Yet, they couldn’t relax, as with DR Congo now fighting with Angola for the second place berth that would see them into the next round, Togo owed it to the tournament to put up a decent showing in their final match even though, for them, it was all over. Thankfully, they did just that, but still couldn’t do enough to be able to leave Egypt with points on the board. That said, after very poor displays by the two World Cup qualified teams in the group, Angola and Togo did manage to hammer out a pretty entertaining finale. Flavio's first goal for Angola looked a touch offside, but Togo equalised in the 24th minute, Kader Coubadja scooping the ball over keeper Joao Ricardo. They made things difficult for themselves when Kassim Guyazou, one of the few Togo-based players in the squad, earned himself 2 yellows within the space of half an hour, both for deliverate handball and both stupid, particularly his second tunnel-inducing offence, which occured in the centre-circle with no danger immediately present.

Flavio regained the lead for Angola in the 38th minute, making the most of the shockingly haphazard defending. One of the BBC team remarked incredulously "I can't believe how ordinary Togo look defensively". It was fair comment, as during all the games they had looked like schoolboys picking their noses and flicking it absent-mindedly while a number of opposition players danced around their virtually comatose forms.

However in the 66th minute, Togo levelled again, Kader's quick, bustling run down the right ending in a lovely cross for Cherif Toure Mamam to lift the ball over Ricardo. With Angola needing a win, they induce 2 tremendous saves from Ouro-Nimini Tchangirou, which said a great deal for the integrity of Togo's performance, but in the 87th minute, they got the winner they needed via Maurito, and it finished 3-2 way meaning that they required DR Congo to ship 3 goals to Cameroon.

Despite having conceded twice in three minutes, a spectacular goal from Geremi Njitap and a fortunate one for Eto'o, whose shot hit the post and goes in via Congo keeper Pascal Kalemba's head, it remained 2-0 as the Dr v Cameroon match went into 4 minutes extra time. As this game began it's second half 8 minutes behind, Angola's score was able to filter through early, allowing Cameroon to pass it around their own half knowing that both they and DR Congo were assured of progress if they just pissed about. Not the fairest way to finish up, but Angola only had themselves to blame for their own disappointing performances in the first two games.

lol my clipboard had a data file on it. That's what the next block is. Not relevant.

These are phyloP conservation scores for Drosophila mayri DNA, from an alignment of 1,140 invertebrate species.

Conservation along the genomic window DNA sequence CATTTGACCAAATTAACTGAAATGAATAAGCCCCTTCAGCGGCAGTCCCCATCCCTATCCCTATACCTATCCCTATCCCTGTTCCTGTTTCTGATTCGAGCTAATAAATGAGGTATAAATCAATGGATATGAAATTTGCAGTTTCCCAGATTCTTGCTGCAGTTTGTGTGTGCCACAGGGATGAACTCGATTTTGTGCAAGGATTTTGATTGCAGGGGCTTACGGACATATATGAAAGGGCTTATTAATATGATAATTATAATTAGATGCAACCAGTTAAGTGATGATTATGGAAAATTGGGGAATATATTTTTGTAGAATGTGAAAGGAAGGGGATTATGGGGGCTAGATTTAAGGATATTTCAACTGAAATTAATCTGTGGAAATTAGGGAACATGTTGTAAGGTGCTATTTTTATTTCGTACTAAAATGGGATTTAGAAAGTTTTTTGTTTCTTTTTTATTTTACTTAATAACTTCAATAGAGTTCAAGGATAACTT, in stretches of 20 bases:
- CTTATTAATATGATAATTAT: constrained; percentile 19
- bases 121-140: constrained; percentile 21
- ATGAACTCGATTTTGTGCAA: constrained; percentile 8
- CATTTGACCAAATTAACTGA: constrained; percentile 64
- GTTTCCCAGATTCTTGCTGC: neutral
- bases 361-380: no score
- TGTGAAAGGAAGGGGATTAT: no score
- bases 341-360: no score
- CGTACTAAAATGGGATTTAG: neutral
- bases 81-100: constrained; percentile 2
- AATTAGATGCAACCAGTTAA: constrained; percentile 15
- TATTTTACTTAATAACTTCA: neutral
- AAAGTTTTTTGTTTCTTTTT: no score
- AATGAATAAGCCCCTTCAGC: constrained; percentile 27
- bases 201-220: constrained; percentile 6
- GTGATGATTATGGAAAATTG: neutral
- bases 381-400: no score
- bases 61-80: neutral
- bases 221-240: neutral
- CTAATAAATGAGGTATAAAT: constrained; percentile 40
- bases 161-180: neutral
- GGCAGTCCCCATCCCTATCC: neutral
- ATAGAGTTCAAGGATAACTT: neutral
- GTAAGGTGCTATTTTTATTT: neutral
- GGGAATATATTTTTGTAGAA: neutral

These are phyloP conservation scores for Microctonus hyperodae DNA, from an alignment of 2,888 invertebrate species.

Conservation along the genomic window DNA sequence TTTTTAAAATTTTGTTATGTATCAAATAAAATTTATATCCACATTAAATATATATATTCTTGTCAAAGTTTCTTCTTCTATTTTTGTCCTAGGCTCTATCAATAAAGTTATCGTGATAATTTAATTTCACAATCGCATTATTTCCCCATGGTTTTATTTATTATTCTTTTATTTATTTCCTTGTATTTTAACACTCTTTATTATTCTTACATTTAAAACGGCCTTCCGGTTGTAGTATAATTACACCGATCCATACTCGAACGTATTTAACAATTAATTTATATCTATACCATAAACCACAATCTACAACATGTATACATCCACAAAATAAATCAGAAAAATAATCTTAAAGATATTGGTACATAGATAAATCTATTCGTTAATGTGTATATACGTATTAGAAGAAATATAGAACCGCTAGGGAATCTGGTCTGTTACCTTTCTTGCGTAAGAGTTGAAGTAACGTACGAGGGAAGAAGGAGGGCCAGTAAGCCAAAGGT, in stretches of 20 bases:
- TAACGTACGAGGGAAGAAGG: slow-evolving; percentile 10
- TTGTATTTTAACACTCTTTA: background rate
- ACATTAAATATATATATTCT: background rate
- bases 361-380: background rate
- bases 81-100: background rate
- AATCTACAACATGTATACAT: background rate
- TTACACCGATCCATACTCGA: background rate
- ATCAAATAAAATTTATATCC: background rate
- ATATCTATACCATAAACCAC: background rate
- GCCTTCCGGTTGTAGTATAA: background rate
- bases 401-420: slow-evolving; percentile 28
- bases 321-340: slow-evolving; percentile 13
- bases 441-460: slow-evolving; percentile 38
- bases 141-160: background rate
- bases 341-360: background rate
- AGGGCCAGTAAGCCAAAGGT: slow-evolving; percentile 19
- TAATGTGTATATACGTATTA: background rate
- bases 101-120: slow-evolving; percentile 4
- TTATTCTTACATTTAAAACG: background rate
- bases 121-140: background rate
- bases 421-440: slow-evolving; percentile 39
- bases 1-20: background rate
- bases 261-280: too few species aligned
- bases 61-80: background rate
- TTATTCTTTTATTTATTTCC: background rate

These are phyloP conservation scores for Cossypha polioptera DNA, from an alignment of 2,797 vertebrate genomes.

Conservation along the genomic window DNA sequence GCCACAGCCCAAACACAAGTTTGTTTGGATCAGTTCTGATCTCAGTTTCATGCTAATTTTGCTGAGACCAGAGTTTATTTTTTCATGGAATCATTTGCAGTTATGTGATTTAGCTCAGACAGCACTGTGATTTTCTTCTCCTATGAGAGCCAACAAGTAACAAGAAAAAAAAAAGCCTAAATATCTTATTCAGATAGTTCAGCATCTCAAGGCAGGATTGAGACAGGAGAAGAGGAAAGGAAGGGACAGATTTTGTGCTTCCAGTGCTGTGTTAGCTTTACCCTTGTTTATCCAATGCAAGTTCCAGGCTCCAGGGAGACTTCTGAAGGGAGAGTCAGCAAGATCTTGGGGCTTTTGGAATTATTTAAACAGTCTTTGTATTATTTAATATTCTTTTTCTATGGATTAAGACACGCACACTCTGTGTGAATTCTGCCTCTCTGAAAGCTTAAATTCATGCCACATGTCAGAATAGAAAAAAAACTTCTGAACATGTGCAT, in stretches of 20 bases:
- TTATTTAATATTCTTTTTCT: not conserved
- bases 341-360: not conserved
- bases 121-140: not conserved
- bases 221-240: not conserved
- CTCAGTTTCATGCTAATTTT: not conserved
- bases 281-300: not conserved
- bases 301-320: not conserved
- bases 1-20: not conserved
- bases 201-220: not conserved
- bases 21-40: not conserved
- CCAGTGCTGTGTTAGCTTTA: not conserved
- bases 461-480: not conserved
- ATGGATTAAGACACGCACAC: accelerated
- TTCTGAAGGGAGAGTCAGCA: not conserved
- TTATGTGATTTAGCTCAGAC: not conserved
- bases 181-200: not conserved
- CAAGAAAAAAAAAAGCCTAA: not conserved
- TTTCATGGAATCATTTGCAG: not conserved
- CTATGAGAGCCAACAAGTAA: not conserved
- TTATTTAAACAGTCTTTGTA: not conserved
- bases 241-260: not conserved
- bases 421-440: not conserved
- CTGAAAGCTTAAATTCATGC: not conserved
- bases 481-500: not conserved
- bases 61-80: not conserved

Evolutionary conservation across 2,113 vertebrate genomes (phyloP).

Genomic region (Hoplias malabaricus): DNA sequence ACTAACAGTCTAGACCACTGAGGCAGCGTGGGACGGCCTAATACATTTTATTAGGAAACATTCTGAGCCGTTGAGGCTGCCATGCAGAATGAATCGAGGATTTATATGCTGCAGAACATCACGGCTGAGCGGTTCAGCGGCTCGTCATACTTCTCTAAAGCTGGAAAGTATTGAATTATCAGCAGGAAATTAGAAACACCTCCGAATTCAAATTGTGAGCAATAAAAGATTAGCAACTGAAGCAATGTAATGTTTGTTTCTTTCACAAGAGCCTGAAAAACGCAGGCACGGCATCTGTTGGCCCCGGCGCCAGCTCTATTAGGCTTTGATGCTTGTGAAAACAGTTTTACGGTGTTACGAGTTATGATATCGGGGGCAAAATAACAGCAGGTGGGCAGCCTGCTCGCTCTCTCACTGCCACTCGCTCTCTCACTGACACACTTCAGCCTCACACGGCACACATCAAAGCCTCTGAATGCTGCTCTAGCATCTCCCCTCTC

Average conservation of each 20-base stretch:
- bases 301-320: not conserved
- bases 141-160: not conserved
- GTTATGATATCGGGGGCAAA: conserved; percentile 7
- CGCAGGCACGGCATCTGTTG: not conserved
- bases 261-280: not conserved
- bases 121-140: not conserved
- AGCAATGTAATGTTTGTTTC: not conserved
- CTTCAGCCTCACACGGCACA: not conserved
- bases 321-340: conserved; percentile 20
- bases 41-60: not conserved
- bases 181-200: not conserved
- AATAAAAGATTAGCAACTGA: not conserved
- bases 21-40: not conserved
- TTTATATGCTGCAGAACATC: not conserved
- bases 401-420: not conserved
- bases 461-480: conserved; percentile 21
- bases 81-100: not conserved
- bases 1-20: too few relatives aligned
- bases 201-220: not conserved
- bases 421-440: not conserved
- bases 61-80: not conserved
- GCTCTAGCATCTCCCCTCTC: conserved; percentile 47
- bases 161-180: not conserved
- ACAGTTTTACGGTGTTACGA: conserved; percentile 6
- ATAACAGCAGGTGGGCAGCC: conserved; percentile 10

So, with these displays in mind, I can’t help but feel that Togo’s performances this summer will be best watched both between fingers and through a pin-hole in a piece of card. However, changes have occurred with the Adebayor bust-up costing Stephen Keshi his job after the tournament, a decision which Keshi apparently found out about via the media just as he picked up the African coach of the year award for turning the country’s footballing fortunes around.

The Togo players campaigned for Keshi’s reinstatement, that is all except Adebayor who slammed his colleagues for interfering with coaching matters. Another quality bonding effort. Togo will now be led to the World Cup by 67 year old German Otto Pfister, a name seemingly destined for ‘‘Allo ‘Allo: Late Night’, should they ever again find the key for the bawdy farce office at the BBC.

Pfister’s main task in the pre-tournament camp and warm-up games (which have seen a one goal win Leichtenstein and a defeat at the hands of Saudi Arabia by the same scoreline) will have been to reinforce team unity. It seems to have worked as they, like DR Congo prior to the Cup of Nations, are currently threatening their Federation with a strike if their tournament bonuses are not paid.

This is not a new thing among African sides, Nigeria went through similar fraught negotiations in the build up to France ’98. Mind you, it didn’t seem to do DR Congo any harm so, who knows, perhaps we will see a fully together Togo side ready to overcome their limitations with hard work. Perhaps we should ignore, then, the fact that they had the exact same problem themselves before the Cup of Nations. Ahem.

Mind you, with a subsidised complement of Togo supporters financed by the Federation; the pre-tournament ‘Miss World Cup’ already in the bag and the Togolese chief voodoo priest, Togbui Assiogbo Gnagblondjro III, suggesting that “ancestral spirits say that Togo will go far at the World Cup”, a momentum of confidence may be building and a surprise could be sprung upon France, South Korea or Switzerland. Maybe.

I shall be watching with some fascination. C’mon you Hawks!